Practical Insights

Posted: September 8, 2015 / Categories Defamation, Client Q & A

Client Q&A: A competitor just told a lie about me. Can I sue him?

A competitor just told a lie about me. Can I sue him?

By Erik S. Groothuis.

In the rough-and-tumble of the marketplace, competitors often say things about each other that are less than complimentary. When your competitor's statements cross the line from providing truthful information (e.g., "we are the highest selling car dealership in New York") or puffery (e.g., "our restaurant is the best—better than that place down the street') to a defamatory statement (e.g., "ABC Carpet steals from its customers'), you may have a claim that can be brought in court.

What is Defamation?

A defamation claim requires a false statement, published without authorization to a third party, that is made with the required state of mind and causes injury by exposing the plaintiff to public contempt, ridicule, disgrace, or otherwise impugns character. A defamatory statement can be made orally (which is also known as slander) or in writing (also known as libel).

The defamatory statement must cause harm, which in the business context typically means an injury to reputation or loss of goodwill that causes the plaintiff to lose business or customers.

Defamation claims have a relatively short statute of limitations and must be brought within one year.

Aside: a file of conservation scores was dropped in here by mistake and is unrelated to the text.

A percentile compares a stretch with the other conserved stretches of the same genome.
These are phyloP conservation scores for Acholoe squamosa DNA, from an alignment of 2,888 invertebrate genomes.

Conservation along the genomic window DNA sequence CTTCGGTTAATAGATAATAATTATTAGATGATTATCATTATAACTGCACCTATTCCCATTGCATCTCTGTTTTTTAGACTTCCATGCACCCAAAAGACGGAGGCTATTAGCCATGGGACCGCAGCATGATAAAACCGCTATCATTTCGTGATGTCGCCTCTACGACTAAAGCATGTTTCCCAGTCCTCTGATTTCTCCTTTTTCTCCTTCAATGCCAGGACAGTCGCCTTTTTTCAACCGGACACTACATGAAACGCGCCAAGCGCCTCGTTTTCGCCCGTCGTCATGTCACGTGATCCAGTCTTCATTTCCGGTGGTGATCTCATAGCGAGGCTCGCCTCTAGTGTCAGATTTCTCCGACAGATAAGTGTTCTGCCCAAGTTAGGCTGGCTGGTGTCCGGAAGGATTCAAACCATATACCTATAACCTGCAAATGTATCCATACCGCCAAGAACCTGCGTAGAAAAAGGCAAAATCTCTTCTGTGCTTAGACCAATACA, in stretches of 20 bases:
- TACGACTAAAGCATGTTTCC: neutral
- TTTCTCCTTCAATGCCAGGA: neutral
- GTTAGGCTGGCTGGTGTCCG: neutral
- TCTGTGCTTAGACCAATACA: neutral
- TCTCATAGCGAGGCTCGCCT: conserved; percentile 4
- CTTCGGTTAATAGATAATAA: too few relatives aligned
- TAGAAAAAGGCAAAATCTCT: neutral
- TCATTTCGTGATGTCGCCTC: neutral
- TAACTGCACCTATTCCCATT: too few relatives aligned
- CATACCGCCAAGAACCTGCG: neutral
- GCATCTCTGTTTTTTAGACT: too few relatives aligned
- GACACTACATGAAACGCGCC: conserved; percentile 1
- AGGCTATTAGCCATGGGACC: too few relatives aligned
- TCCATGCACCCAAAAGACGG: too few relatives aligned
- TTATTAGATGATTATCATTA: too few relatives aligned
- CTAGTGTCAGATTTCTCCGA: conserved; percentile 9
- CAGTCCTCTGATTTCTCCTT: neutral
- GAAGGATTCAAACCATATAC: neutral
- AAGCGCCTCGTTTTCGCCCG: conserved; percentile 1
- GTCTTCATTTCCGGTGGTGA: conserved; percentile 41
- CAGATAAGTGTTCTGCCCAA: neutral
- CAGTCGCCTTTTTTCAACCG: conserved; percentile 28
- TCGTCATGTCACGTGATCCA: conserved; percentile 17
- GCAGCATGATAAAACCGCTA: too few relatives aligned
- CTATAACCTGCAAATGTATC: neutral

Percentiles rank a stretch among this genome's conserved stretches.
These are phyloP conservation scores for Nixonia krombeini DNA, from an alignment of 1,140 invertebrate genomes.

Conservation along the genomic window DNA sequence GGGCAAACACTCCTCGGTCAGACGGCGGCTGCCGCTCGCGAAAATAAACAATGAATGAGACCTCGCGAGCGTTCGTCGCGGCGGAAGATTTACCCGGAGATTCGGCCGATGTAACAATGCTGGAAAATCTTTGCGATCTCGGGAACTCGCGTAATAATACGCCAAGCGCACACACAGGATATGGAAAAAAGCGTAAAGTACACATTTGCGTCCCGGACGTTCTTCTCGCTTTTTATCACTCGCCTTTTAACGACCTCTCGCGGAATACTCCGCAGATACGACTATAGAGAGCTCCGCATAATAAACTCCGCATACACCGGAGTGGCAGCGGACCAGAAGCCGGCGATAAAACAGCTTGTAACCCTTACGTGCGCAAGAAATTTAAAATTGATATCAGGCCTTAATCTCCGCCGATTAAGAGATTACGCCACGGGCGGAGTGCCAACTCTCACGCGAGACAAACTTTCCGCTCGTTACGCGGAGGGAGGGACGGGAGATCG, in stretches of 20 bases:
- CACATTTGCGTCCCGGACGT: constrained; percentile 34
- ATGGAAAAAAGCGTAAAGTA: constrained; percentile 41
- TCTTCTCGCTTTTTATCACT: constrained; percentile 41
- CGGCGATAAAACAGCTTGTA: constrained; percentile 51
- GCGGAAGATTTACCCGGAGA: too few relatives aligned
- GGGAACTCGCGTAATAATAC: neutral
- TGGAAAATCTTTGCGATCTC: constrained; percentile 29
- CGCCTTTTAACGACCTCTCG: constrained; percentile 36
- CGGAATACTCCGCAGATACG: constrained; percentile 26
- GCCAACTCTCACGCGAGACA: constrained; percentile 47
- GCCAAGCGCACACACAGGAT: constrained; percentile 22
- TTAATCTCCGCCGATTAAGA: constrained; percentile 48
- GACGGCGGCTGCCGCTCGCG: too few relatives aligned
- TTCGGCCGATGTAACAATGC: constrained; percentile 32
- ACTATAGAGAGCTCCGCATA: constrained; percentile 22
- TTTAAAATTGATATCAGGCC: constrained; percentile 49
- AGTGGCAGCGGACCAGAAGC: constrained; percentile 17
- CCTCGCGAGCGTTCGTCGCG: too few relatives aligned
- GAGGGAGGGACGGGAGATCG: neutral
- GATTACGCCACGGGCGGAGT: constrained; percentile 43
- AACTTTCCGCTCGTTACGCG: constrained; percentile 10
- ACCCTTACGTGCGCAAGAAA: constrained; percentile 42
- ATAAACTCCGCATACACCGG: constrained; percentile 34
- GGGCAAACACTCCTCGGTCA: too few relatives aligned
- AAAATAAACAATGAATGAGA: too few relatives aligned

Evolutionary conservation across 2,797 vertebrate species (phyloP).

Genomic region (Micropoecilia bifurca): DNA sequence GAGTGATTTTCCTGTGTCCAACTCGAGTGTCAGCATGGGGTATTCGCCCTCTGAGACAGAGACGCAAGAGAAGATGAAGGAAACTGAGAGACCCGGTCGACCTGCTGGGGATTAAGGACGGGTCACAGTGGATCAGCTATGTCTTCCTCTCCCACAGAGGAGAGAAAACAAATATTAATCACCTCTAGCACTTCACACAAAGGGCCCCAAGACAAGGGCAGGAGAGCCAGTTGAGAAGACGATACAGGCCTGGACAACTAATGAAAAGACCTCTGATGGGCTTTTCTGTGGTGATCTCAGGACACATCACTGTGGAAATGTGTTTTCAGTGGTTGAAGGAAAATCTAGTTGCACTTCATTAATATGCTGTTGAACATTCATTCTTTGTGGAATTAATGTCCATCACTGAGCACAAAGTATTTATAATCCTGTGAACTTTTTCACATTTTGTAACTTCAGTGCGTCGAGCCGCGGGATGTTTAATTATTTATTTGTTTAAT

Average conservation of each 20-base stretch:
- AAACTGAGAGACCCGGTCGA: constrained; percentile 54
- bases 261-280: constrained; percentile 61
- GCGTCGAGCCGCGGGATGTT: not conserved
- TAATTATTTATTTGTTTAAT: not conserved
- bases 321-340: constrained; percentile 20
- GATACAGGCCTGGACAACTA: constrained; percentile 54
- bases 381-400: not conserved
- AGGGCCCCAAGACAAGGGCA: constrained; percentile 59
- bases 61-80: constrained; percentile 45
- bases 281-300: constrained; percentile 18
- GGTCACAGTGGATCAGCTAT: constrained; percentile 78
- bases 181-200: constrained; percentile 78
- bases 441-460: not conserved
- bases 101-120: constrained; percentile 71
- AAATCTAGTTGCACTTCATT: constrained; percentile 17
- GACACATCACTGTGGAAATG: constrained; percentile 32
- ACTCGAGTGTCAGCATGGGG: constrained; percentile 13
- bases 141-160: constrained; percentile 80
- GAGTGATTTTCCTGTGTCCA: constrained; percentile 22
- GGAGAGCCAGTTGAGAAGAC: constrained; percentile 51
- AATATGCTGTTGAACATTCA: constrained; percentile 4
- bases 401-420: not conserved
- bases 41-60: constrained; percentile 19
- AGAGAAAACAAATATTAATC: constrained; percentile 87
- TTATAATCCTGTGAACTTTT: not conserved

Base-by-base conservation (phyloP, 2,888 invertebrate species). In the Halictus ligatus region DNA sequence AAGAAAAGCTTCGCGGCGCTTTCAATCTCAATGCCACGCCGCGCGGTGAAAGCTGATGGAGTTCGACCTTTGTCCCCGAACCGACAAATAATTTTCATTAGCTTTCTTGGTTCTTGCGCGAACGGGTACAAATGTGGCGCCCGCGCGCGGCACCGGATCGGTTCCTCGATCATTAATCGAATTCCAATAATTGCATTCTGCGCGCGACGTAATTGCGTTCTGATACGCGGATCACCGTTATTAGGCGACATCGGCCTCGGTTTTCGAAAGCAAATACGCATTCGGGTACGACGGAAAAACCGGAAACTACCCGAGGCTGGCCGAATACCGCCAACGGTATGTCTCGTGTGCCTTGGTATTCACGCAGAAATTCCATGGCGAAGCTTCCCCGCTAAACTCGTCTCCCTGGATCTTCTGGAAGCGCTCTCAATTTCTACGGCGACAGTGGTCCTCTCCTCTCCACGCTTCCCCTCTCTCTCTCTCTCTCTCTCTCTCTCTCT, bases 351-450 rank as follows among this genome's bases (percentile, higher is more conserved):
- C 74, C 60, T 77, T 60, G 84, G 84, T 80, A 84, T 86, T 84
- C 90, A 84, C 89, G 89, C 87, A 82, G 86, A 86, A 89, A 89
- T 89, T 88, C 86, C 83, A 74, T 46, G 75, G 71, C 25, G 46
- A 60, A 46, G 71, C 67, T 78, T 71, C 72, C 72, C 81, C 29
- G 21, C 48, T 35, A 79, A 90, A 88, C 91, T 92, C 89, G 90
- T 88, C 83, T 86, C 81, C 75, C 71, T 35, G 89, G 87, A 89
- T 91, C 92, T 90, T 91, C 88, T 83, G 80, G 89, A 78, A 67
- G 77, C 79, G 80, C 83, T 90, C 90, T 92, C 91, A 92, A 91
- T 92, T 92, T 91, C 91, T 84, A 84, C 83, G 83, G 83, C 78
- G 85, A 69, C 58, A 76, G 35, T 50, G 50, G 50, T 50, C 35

Required State of Mind.

The state of mind required for defamation depends both on who is doing the speaking, as well as the type of person or entity that is the target of the remark. The necessary state of mind ranges from statements that are made recklessly or negligently to purely malicious statements. It should be noted that in the defamation context, a statement made with "malice" does not have to be malicious in the ordinary sense, which is to say, spiteful. It can be made with "malice for the truth," meaning without regard to whether the statement is accurate.

Defamation Plaintiffs.

Both natural persons and corporations and other entities may bring defamation claims. If the plaintiff is a public figure or has otherwise voluntarily put him, her, or itself into the spotlight on an issue of public concern, a higher level of intent, malice, is required to prove defamation. This is because people who have sought and achieved fame are considered less worthy of protection from defamatory remarks. By contrast, purely private individuals who have not sought to enter the public debate are considered more worthy of protection, and so a false remark that is made recklessly or negligently may suffice.

Defamation Defendants and Defenses.

Both natural persons as well as corporate entities can also be the subject of a defamation claim. Courts typically give more protection to newspaper publishers or other media defendants than they would to non-media defendants such as businesses or private individuals.

The most common defense to a defamation claim is of course truth, but it is by no means the only one. Statements that are purely matters of opinion are generally not considered actionable under defamation law; the statement, to be defamatory, must contain facts that are false. Other statements that are immune from defamation claims include statements made by public officials in their official capacities, and statements made in litigation or summarizing a party’s positions taken in litigation.


Our firm has a great deal of experience in both prosecuting and defending defamation claims. We would be happy to discuss your options with you if you are considering filing a lawsuit.